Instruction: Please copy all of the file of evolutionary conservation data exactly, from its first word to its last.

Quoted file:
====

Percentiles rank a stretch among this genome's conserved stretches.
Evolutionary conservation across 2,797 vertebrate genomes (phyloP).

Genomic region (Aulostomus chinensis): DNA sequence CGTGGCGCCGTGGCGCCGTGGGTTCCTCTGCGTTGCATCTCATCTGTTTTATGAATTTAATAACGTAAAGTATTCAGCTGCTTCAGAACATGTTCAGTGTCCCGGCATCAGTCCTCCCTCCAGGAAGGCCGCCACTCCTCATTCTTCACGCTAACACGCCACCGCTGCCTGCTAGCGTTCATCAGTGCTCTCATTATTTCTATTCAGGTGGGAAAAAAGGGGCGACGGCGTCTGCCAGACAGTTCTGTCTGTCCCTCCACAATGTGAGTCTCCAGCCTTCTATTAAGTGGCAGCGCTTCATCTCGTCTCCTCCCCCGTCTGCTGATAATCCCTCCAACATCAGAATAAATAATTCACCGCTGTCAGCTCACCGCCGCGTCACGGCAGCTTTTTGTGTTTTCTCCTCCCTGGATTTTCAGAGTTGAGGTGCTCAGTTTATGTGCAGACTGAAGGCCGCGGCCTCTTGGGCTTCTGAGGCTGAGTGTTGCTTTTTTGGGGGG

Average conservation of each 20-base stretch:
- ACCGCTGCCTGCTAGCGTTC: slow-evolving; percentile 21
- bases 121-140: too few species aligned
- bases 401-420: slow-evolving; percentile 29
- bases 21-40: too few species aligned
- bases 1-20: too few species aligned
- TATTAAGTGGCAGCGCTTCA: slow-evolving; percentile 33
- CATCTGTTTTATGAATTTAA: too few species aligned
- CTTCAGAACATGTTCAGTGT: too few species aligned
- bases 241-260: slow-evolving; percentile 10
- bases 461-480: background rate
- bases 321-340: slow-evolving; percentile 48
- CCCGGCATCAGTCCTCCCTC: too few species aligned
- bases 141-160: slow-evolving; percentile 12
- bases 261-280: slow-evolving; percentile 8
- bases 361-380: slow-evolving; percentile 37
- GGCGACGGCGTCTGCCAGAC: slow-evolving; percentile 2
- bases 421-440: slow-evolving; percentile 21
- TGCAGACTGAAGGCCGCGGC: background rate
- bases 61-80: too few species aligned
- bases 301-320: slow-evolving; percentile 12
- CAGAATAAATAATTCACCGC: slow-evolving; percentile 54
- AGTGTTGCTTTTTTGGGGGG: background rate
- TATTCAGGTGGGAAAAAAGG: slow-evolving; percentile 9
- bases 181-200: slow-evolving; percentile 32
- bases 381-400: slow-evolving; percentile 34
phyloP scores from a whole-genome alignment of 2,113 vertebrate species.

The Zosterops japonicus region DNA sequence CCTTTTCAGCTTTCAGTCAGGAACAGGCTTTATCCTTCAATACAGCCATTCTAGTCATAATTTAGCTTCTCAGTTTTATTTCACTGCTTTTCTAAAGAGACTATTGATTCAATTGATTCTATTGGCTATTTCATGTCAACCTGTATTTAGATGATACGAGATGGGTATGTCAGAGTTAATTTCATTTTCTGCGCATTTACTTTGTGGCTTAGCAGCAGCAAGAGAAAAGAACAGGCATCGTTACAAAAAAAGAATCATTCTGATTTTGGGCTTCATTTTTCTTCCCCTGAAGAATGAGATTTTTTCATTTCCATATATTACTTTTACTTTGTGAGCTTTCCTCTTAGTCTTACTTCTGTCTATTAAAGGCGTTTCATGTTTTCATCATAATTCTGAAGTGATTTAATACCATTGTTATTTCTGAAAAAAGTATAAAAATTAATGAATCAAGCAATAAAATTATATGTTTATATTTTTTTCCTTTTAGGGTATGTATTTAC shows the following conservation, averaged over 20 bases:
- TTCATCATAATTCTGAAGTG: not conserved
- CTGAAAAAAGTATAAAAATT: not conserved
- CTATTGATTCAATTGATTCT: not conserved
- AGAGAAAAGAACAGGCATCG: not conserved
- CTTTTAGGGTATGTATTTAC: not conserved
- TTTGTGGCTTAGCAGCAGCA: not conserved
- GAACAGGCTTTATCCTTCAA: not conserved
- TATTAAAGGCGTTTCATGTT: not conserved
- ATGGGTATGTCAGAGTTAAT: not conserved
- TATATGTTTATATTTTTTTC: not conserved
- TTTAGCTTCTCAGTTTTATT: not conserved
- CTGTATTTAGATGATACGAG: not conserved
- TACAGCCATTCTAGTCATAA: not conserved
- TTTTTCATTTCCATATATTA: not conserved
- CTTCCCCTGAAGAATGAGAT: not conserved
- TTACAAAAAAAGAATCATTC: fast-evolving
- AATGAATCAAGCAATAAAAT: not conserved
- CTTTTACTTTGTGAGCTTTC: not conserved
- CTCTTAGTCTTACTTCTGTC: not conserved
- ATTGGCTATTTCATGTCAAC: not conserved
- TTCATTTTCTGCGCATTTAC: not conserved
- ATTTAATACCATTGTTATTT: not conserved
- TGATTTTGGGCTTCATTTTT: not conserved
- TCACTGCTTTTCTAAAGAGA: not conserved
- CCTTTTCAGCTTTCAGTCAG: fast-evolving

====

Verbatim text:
Percentiles rank a stretch among this genome's conserved stretches.
Evolutionary conservation across 2,797 vertebrate genomes (phyloP).

Genomic region (Aulostomus chinensis): DNA sequence CGTGGCGCCGTGGCGCCGTGGGTTCCTCTGCGTTGCATCTCATCTGTTTTATGAATTTAATAACGTAAAGTATTCAGCTGCTTCAGAACATGTTCAGTGTCCCGGCATCAGTCCTCCCTCCAGGAAGGCCGCCACTCCTCATTCTTCACGCTAACACGCCACCGCTGCCTGCTAGCGTTCATCAGTGCTCTCATTATTTCTATTCAGGTGGGAAAAAAGGGGCGACGGCGTCTGCCAGACAGTTCTGTCTGTCCCTCCACAATGTGAGTCTCCAGCCTTCTATTAAGTGGCAGCGCTTCATCTCGTCTCCTCCCCCGTCTGCTGATAATCCCTCCAACATCAGAATAAATAATTCACCGCTGTCAGCTCACCGCCGCGTCACGGCAGCTTTTTGTGTTTTCTCCTCCCTGGATTTTCAGAGTTGAGGTGCTCAGTTTATGTGCAGACTGAAGGCCGCGGCCTCTTGGGCTTCTGAGGCTGAGTGTTGCTTTTTTGGGGGG

Average conservation of each 20-base stretch:
- ACCGCTGCCTGCTAGCGTTC: slow-evolving; percentile 21
- bases 121-140: too few species aligned
- bases 401-420: slow-evolving; percentile 29
- bases 21-40: too few species aligned
- bases 1-20: too few species aligned
- TATTAAGTGGCAGCGCTTCA: slow-evolving; percentile 33
- CATCTGTTTTATGAATTTAA: too few species aligned
- CTTCAGAACATGTTCAGTGT: too few species aligned
- bases 241-260: slow-evolving; percentile 10
- bases 461-480: background rate
- bases 321-340: slow-evolving; percentile 48
- CCCGGCATCAGTCCTCCCTC: too few species aligned
- bases 141-160: slow-evolving; percentile 12
- bases 261-280: slow-evolving; percentile 8
- bases 361-380: slow-evolving; percentile 37
- GGCGACGGCGTCTGCCAGAC: slow-evolving; percentile 2
- bases 421-440: slow-evolving; percentile 21
- TGCAGACTGAAGGCCGCGGC: background rate
- bases 61-80: too few species aligned
- bases 301-320: slow-evolving; percentile 12
- CAGAATAAATAATTCACCGC: slow-evolving; percentile 54
- AGTGTTGCTTTTTTGGGGGG: background rate
- TATTCAGGTGGGAAAAAAGG: slow-evolving; percentile 9
- bases 181-200: slow-evolving; percentile 32
- bases 381-400: slow-evolving; percentile 34
phyloP scores from a whole-genome alignment of 2,113 vertebrate species.

The Zosterops japonicus region DNA sequence CCTTTTCAGCTTTCAGTCAGGAACAGGCTTTATCCTTCAATACAGCCATTCTAGTCATAATTTAGCTTCTCAGTTTTATTTCACTGCTTTTCTAAAGAGACTATTGATTCAATTGATTCTATTGGCTATTTCATGTCAACCTGTATTTAGATGATACGAGATGGGTATGTCAGAGTTAATTTCATTTTCTGCGCATTTACTTTGTGGCTTAGCAGCAGCAAGAGAAAAGAACAGGCATCGTTACAAAAAAAGAATCATTCTGATTTTGGGCTTCATTTTTCTTCCCCTGAAGAATGAGATTTTTTCATTTCCATATATTACTTTTACTTTGTGAGCTTTCCTCTTAGTCTTACTTCTGTCTATTAAAGGCGTTTCATGTTTTCATCATAATTCTGAAGTGATTTAATACCATTGTTATTTCTGAAAAAAGTATAAAAATTAATGAATCAAGCAATAAAATTATATGTTTATATTTTTTTCCTTTTAGGGTATGTATTTAC shows the following conservation, averaged over 20 bases:
- TTCATCATAATTCTGAAGTG: not conserved
- CTGAAAAAAGTATAAAAATT: not conserved
- CTATTGATTCAATTGATTCT: not conserved
- AGAGAAAAGAACAGGCATCG: not conserved
- CTTTTAGGGTATGTATTTAC: not conserved
- TTTGTGGCTTAGCAGCAGCA: not conserved
- GAACAGGCTTTATCCTTCAA: not conserved
- TATTAAAGGCGTTTCATGTT: not conserved
- ATGGGTATGTCAGAGTTAAT: not conserved
- TATATGTTTATATTTTTTTC: not conserved
- TTTAGCTTCTCAGTTTTATT: not conserved
- CTGTATTTAGATGATACGAG: not conserved
- TACAGCCATTCTAGTCATAA: not conserved
- TTTTTCATTTCCATATATTA: not conserved
- CTTCCCCTGAAGAATGAGAT: not conserved
- TTACAAAAAAAGAATCATTC: fast-evolving
- AATGAATCAAGCAATAAAAT: not conserved
- CTTTTACTTTGTGAGCTTTC: not conserved
- CTCTTAGTCTTACTTCTGTC: not conserved
- ATTGGCTATTTCATGTCAAC: not conserved
- TTCATTTTCTGCGCATTTAC: not conserved
- ATTTAATACCATTGTTATTT: not conserved
- TGATTTTGGGCTTCATTTTT: not conserved
- TCACTGCTTTTCTAAAGAGA: not conserved
- CCTTTTCAGCTTTCAGTCAG: fast-evolving